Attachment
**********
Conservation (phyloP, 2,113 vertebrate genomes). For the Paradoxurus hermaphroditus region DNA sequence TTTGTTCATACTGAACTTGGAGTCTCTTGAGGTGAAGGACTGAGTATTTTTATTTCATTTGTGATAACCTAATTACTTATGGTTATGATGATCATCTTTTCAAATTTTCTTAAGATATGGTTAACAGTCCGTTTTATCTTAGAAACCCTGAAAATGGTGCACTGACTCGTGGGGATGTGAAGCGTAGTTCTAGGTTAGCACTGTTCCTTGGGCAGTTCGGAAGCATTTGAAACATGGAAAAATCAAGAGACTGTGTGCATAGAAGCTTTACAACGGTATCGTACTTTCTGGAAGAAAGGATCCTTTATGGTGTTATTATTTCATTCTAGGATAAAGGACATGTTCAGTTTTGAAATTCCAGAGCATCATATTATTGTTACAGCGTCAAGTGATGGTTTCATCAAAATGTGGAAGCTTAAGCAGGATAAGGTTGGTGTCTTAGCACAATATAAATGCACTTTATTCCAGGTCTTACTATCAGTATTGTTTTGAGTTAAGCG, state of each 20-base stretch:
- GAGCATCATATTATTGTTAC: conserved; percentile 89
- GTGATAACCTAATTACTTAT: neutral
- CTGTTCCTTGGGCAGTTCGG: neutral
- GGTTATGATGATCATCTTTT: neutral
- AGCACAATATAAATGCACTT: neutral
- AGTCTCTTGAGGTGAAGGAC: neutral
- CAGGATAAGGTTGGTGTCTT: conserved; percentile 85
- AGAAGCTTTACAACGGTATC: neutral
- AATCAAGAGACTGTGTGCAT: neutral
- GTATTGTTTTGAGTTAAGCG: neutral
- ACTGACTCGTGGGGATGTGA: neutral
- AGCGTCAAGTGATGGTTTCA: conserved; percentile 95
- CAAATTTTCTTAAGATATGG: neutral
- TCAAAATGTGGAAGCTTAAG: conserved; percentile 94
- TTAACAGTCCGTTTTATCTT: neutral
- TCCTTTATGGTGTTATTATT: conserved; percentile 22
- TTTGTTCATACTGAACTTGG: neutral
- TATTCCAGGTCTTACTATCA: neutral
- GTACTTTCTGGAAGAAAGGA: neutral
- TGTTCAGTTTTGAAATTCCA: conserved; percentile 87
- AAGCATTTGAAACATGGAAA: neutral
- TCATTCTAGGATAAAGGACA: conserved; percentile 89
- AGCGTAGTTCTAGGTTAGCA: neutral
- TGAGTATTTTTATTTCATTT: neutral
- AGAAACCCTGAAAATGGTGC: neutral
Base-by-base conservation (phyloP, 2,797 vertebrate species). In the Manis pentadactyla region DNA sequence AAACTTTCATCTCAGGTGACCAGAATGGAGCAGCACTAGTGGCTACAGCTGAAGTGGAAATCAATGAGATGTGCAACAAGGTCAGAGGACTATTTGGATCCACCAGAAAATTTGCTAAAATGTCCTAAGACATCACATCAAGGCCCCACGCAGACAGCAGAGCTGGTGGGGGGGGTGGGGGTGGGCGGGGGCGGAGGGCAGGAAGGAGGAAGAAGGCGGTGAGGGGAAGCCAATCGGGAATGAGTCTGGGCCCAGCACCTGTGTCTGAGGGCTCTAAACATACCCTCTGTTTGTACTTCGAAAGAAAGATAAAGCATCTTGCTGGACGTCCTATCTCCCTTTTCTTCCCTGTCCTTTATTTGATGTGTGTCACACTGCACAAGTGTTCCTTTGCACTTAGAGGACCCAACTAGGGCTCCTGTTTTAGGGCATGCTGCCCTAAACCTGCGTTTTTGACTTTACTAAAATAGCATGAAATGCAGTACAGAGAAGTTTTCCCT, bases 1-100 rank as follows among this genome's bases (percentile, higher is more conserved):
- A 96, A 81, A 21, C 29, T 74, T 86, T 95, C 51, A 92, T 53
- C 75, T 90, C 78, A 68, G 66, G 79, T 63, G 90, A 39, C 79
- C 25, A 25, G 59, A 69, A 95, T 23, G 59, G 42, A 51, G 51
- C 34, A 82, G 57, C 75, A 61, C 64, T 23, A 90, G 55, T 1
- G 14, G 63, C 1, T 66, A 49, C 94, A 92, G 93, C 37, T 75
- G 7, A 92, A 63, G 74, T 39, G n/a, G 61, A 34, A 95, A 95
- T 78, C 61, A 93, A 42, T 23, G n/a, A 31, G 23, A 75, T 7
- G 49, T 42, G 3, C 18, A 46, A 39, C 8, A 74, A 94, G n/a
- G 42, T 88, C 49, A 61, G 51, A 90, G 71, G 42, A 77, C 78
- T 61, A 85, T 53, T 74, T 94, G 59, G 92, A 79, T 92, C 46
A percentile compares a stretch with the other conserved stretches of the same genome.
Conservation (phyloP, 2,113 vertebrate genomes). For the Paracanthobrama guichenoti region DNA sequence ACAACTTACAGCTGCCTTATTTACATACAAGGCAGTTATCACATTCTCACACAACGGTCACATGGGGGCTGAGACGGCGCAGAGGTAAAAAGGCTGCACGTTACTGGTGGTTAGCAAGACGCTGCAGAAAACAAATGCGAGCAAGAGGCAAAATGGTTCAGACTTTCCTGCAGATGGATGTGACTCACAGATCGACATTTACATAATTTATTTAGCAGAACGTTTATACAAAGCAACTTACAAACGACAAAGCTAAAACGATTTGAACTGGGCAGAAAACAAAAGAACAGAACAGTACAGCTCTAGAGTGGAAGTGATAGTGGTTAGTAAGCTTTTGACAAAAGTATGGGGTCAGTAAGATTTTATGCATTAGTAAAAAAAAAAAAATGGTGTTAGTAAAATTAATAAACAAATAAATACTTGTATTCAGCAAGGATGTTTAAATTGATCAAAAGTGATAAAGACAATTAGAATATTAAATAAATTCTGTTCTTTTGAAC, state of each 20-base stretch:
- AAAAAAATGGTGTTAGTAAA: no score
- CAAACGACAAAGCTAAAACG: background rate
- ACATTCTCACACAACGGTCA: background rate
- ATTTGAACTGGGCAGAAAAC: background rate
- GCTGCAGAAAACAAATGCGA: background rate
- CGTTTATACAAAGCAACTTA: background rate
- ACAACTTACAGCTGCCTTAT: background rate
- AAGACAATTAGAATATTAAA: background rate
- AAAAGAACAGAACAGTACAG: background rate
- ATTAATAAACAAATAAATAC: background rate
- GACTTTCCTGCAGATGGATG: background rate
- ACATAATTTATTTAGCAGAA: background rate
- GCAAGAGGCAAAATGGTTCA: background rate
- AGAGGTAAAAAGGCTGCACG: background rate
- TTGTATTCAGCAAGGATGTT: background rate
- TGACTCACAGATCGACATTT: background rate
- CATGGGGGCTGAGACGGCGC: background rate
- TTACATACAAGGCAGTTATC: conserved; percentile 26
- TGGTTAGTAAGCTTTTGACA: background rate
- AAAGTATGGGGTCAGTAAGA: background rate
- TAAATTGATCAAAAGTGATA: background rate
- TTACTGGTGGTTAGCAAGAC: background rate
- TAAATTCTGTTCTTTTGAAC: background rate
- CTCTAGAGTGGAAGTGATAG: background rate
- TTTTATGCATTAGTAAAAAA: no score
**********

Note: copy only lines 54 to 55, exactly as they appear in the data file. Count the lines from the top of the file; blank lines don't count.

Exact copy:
- TTGTATTCAGCAAGGATGTT: background rate
- TGACTCACAGATCGACATTT: background rate